Intersection in the Humanities: Theoretical Consistencies between Classics and History

(pictured: sculpture of Homer Caetani; Roman sculpture from 2nd century CE, copy of Greek sculpture from 2nd century BCE, from the Palazzo Caetani in Rome; from wikimedia commons)

By Kyle Schrader

Villanova University’s History graduate program begins with a course on Methodology focused on tracing different theoretical approaches and broad historiographic trends since the early twentieth century with minor mention of the centuries before. Theories taught include but are not limited to: post-colonial, post-structuralist, anthropological, Marxist, and literary critical as well as the analytical lenses of class, gender, and race. The originations of these theories are as vast as the lenses they themselves provide, but most of them did not arise at first as historical analyses, but as aspects of the social sciences and literary criticism. They have, however, all had a place in the current trend of historical work, whether that be analysis and study on the Modern, Medieval or even Classical eras of history.[1]

Since graduating from the Classics graduate program at Villanova and transitioning into History, I have been asked many times how similar the two disciplines are and how relevant a course like Theory and Methods is/would be for a historian devoted to the Classical period. In my own experience, I began to use gender theory in my studies of ancient Rome after taking an Ancient Gender and Sexuality course with Dr. Subacus during the second semester of the Classics program. While much of the skill set I learned during my tenure as a Classics student has certainly transferred over to important advantages in the study of history, I wanted to discuss the matter with those who have studied the Classics far more intensively and received PhD training. I interviewed two Classics professors (Professors Melanie Subacus and Andrew Scott) as to their views on the subject of historical methodology and the Classics and found that, while comparing the two disciplines could be seen as difficult due to the multi-disciplinarity of both, that same complexity makes them more alike in theoretical process if not objective. The post-modern project of History, as described by George Iggers in Historiography in the Twentieth Century, has been to provide a modern narrative to past events while remaining within a rational course of inquiry.[2] Classics, rather than being separate in this larger academic/cultural project, works within the same parameters and with the same goals in mind.

The major difference that both professors indicated in their responses between Classics and History was the training involved in becoming an academic. Professor Subacus notes that undergraduate training in the Classics, as well as Master’s for that matter, focused very little on theory or even consistent approaches to the period. Instead, as both professors argue, Classics courses provide a large pool of subdisciplines one can explore within the greater Classical era, including training in archaeology, philology (specifically here accompanied by the study of Greek, Latin and other ancient languages), history, philosophy, literature, and art. History courses, conversely and based on my own undergraduate experiences and course listings at Villanova, tend to be very time period and/or theory focused; for example, classes on World War II and Gender or the History of the Long Nineteenth Century (1789-1914), with one or two methodology courses thrown in depending on the department. Professor Subacus notes that when she did receive training in methodology specifically in the Classics, it was focused more on the subdisciplines above, with more advanced breakdowns such as epigraphy and epistemology, rather than on Marxist, gender, race or any theory typically associated with historical study. Professor Scott suggests that training is also determined by which department is handling Classical training, as there are history, classics, classical studies, linguistics, Latin and Greek, Ancient History, philosophy, and more departments still that can train Classicists on their paths to a PhD.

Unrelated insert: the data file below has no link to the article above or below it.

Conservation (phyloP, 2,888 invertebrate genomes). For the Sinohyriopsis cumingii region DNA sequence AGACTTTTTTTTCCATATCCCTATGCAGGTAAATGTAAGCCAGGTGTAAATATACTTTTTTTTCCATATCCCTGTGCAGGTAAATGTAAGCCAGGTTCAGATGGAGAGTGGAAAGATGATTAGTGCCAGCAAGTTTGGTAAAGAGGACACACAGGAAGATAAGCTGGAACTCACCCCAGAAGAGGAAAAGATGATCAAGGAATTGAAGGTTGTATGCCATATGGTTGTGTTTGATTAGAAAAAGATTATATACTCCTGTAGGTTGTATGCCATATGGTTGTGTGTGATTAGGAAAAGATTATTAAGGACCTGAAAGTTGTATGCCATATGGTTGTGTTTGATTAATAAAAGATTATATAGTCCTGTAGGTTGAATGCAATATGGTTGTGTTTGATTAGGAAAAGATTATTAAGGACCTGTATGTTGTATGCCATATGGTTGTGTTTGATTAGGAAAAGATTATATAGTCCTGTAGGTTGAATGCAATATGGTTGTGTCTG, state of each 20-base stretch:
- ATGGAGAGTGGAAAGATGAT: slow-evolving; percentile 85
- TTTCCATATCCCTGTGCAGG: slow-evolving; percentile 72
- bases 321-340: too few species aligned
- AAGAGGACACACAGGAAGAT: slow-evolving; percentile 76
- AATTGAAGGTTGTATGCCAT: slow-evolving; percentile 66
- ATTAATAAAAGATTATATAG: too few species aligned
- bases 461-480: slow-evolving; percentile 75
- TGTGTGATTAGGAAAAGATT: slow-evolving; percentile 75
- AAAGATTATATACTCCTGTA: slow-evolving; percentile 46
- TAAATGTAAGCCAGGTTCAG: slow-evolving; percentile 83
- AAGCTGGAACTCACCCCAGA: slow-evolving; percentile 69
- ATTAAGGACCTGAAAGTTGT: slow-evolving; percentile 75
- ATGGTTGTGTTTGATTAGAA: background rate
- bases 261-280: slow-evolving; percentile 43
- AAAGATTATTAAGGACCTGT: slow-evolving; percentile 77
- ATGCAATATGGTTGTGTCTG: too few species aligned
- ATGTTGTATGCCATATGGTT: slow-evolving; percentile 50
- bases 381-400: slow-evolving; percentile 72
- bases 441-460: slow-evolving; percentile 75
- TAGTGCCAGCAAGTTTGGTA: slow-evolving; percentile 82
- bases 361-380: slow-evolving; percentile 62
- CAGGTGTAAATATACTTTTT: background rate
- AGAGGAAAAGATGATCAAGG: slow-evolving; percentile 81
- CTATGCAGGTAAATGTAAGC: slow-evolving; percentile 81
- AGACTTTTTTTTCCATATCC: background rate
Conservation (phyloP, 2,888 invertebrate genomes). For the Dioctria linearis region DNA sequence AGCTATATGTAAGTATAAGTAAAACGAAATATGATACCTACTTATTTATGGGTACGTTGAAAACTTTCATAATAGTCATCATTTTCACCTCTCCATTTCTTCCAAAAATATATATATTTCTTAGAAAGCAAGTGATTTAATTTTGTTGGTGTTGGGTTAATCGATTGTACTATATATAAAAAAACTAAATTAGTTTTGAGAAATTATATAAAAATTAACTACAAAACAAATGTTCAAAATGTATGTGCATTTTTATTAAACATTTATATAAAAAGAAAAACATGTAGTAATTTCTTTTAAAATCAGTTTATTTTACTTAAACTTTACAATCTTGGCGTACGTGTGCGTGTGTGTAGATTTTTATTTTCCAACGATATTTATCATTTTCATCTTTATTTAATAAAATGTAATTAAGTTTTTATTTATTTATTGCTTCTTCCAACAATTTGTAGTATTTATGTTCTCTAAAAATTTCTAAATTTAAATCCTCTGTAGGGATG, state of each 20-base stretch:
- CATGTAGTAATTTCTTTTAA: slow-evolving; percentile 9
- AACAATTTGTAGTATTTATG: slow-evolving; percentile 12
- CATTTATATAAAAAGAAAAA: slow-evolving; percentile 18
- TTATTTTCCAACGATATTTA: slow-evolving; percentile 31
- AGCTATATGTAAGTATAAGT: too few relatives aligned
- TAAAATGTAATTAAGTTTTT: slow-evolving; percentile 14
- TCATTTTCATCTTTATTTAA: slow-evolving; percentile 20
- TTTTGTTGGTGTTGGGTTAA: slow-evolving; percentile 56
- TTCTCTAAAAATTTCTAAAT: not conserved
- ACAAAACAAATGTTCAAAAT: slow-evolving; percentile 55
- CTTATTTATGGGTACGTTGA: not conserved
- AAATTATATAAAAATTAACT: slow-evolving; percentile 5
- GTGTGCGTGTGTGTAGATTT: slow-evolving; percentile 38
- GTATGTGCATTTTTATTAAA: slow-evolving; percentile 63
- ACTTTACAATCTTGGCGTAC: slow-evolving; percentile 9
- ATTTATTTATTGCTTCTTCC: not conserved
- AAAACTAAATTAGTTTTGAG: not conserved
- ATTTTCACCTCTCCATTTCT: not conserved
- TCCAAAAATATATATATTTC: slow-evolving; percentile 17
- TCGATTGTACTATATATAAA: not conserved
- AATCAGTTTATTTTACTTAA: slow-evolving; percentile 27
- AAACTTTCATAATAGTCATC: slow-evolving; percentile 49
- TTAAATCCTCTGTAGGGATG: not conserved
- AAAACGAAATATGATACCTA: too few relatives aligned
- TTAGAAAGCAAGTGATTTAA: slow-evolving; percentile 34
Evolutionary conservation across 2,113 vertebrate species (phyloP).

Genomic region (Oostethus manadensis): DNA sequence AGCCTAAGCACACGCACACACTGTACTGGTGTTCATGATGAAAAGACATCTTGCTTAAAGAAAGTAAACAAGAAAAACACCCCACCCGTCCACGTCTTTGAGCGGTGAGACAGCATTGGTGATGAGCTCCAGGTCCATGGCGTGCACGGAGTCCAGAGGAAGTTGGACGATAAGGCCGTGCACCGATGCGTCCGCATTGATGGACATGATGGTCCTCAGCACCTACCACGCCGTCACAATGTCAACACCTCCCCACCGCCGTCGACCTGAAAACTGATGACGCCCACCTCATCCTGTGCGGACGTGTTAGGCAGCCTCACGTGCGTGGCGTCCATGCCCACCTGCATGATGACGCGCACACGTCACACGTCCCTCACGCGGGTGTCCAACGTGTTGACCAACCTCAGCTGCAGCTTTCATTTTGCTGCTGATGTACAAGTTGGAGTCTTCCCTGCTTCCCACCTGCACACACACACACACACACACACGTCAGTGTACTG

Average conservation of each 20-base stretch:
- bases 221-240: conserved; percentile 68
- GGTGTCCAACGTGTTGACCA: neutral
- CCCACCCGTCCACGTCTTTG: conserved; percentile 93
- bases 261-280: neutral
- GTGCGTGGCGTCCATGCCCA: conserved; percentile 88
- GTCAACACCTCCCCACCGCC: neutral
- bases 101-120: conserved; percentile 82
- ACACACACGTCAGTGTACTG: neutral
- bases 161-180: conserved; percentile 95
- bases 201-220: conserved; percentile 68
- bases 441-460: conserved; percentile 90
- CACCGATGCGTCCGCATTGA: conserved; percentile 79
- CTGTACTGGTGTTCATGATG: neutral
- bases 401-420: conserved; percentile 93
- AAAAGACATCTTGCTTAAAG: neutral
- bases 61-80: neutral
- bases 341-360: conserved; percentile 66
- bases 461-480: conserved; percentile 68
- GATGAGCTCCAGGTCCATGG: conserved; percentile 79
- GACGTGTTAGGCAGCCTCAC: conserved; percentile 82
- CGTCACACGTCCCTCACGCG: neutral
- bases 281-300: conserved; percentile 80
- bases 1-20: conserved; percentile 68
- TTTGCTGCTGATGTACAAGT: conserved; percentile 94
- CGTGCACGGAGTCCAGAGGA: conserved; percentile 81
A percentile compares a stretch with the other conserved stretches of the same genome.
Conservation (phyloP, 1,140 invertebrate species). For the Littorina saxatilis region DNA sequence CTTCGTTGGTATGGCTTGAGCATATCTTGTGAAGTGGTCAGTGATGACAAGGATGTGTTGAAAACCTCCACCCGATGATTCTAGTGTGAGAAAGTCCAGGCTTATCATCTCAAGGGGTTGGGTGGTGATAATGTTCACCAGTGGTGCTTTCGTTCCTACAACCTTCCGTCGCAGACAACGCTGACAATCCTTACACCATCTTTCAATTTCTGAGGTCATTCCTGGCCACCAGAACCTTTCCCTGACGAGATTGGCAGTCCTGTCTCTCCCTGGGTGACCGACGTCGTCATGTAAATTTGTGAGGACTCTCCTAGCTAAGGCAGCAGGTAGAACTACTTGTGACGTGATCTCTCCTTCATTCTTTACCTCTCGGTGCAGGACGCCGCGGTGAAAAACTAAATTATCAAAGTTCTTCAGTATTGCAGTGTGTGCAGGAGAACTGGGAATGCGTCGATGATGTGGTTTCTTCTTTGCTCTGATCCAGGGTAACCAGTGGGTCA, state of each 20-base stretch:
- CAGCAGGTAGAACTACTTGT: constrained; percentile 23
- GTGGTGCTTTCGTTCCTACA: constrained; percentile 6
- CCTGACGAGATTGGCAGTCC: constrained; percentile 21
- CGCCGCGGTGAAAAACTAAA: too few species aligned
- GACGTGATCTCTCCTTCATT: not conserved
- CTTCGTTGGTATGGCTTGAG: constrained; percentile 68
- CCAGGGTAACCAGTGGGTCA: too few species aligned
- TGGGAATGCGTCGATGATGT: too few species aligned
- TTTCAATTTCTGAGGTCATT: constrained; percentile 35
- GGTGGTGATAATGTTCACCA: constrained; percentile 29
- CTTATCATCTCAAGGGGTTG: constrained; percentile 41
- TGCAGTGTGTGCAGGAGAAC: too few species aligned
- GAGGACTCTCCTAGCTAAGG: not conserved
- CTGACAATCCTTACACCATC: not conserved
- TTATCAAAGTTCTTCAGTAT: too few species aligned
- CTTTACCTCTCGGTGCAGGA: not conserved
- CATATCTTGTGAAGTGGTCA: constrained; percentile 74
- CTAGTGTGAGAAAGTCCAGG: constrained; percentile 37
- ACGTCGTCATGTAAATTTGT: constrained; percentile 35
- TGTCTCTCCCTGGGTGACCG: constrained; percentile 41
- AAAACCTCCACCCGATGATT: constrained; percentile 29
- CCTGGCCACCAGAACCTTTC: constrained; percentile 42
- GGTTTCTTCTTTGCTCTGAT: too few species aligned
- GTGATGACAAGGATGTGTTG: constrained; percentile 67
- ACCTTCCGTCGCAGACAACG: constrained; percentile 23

Once one has received their training and begins working as an academic, the methodological differences between Classics and History become less clear. Professor Scott, whose work focuses on Roman historiography, approaches both primary and secondary texts much the same way a historian whose focus is on primary delivery and reception of sources would; via modern theoretical lenses and approaches. Similarly, Professor Subacus uses literary criticism, as well as gender and post-colonial lenses in her own work. When using primary sources, much like in history, the original language is always preferred (i.e. a Medieval historian tends to read Inquisition documents in the original Italian/ecclesiastical Latin much like Classicists read their sources in Latin or Greek), and while Classics is often seen as using Latin/Greek as gatekeeping methods, it is possible to teach classical history in translation much like it is in any history department.